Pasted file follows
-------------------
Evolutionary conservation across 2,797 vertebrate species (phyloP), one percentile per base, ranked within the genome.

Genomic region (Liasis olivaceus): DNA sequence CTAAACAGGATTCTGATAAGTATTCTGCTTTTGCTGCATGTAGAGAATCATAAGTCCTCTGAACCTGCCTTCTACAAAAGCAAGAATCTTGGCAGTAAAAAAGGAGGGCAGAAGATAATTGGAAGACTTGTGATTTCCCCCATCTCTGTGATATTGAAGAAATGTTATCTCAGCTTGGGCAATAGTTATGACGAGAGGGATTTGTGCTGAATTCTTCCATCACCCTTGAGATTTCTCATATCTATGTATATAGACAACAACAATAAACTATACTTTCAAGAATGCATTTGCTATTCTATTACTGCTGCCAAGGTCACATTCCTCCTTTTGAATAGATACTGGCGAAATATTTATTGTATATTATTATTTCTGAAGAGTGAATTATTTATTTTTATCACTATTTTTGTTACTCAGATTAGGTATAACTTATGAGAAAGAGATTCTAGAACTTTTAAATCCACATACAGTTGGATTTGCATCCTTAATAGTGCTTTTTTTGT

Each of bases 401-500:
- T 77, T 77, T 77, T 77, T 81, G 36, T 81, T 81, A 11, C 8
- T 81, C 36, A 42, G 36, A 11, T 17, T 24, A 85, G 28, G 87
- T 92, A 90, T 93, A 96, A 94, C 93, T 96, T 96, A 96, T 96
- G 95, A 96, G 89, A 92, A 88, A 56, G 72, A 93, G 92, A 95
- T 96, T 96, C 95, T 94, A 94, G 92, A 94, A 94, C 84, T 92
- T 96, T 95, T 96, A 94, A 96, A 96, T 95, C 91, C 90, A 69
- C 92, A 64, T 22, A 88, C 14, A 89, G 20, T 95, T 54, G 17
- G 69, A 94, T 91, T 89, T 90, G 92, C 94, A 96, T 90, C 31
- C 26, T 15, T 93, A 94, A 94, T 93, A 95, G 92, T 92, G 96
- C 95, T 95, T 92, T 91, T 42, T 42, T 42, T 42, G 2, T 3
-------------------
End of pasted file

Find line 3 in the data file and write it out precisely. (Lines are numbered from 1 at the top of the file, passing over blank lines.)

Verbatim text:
Each of bases 401-500: